8 Commonly Asked Questions Answered about De Quervain Syndrome
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Quick answers about De Quervain’s Syndrome

Quick answers about De Quervain’s Syndrome

commonly asked questions about de quervain's disease

What is De Quervain’s?

De Quervain’s is a condition where the tendons between your thumb and your wrist become inflamed.

What are the symptoms of it?

Symptoms of De Quervain’s include swelling in your thumb and wrist, pain in the area, restrictions in movement, and a squeaking sound when you move your wrist. As the symptoms persist, the pain may move up your forearm and your movement of the area may be limited. 

What causes it?

De Quervain’s is usually caused by repetitive hand motions in activities like typing, knitting, farming, or playing a musical instrument. It is also common in people who suffer from rheumatoid arthritis or have an old hand injury.

Why does it ache and swell up?

Overuse of the area with repetitive hand motions causes the sheath surrounding the tendons to swell and inflame leading to less space for the tendons to move back and forth smoothly. This inflammation leads to achiness and pain.

In what age groups is this condition common?

De Quervain’s can occur in any age group, but most commonly people between the ages of 30 and 50 years old suffer from the condition.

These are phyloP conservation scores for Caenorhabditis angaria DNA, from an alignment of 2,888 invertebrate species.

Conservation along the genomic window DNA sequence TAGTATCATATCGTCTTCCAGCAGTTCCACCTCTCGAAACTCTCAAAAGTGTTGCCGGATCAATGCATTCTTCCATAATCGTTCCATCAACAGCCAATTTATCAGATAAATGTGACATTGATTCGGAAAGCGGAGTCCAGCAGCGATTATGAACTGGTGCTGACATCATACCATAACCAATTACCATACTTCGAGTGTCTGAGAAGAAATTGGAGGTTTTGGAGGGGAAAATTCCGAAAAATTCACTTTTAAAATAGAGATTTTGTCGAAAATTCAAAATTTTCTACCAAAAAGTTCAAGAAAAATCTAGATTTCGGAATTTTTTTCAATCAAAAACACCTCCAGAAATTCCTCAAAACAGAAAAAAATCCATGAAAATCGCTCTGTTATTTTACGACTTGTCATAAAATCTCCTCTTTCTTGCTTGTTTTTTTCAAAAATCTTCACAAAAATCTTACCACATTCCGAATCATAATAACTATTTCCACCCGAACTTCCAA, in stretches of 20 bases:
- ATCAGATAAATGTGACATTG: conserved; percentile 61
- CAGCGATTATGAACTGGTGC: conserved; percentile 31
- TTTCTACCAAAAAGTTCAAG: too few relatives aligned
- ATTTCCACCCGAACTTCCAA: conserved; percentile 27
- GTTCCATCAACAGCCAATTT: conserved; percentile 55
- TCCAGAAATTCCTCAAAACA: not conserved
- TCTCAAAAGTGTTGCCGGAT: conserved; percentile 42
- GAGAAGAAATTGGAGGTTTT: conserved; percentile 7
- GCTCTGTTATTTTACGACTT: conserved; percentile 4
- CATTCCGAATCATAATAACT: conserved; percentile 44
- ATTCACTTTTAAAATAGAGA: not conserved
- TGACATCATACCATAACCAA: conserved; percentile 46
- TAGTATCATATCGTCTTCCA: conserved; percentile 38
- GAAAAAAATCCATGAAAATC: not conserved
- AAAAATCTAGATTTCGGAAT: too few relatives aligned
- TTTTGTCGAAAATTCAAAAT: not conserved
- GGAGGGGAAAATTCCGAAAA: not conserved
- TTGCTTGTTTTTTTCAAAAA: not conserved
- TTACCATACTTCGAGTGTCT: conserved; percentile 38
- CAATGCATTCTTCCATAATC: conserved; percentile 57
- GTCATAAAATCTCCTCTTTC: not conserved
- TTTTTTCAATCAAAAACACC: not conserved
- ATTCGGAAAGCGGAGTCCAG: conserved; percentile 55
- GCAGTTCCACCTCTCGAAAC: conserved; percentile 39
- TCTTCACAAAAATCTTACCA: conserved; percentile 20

Are there any health conditions that can contribute to this condition? 

As noted above, individuals who suffer from rheumatoid arthritis are at higher risk for this condition. Also, people who have experienced a hand injury in the past may suffer from De Quervain’s.

Who is most likely to get affected by this condition? 

Women, particularly between the ages of 30 and 50, are most likely to suffer from De Quervain’s. Interestingly, pregnant women may also be more vulnerable likely due to hormones and of course rheumatoid arthritis sufferers.

What is the cure for De Quervain’s? 

If you are affected by this condition, rest for the area is very important. You may benefit from over-the-counter anti-inflammatory drugs, steroid injections, or the De Quervain’s Wand. However, if the condition has progressed unchecked your doctor may suggest surgery.

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